In November 1959, Truman Capote, the author of "Breakfast at Tiffany's" and a favorite figure in what is soon to be known as the jet set, read an article on a back page of the New York Times. It reported the murders of four members of a farm family, the Clutters, in Holcomb, Kan.
Similar stories appear in newspapers almost every day, but something about this one caught Capote's eye. It presented an opportunity, he believed, to test his long-held theory that, in the hands of the right writer, non-fiction can be as compelling as fiction.
What impact have the murders had on that tiny town on the wind-swept plains? With that as his subject, he convinced The New Yorker magazine to give him an assignment and he sets out for Kansas.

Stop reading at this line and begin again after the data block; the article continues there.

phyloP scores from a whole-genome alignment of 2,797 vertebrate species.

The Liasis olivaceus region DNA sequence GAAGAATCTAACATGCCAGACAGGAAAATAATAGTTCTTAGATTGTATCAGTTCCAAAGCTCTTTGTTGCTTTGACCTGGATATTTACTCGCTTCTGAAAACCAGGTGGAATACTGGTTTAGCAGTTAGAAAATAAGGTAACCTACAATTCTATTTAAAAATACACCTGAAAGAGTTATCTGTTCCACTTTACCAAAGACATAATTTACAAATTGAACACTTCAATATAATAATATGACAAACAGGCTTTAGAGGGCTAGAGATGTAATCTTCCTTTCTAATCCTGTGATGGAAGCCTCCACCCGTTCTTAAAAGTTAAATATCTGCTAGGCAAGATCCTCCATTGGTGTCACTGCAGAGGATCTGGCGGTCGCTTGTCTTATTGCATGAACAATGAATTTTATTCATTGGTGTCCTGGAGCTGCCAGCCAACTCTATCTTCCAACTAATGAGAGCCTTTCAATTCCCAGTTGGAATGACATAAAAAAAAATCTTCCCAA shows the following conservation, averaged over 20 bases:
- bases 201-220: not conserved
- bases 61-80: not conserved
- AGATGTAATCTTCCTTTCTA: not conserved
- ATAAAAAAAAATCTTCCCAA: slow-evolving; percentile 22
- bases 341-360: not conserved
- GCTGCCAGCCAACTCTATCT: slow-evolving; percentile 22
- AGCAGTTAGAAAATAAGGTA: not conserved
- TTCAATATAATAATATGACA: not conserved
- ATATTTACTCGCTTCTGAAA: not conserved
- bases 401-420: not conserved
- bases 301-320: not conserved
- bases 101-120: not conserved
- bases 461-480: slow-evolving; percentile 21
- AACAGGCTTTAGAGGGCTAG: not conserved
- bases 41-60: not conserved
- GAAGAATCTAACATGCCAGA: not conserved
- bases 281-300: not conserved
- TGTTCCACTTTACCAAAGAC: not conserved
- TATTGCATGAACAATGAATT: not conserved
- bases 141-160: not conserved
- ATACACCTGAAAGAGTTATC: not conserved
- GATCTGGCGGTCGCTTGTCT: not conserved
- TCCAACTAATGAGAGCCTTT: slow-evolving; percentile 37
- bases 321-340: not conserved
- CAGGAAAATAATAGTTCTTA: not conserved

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Caught in Las Vegas, the killers, Perry Smith (Clifton Collins Jr.) and Dick Hickock (Mark Pellegrino), were returned to Kansas, where they were tried, convicted and sentenced to die. Capote visited them in jail. As he got to know them, he realized that what he had thought would be a magazine article had grown into a book.
His subject would be the collision of two Americas: the safe, protected country the Clutters knew and the rootless, amoral country inhabited by their killers.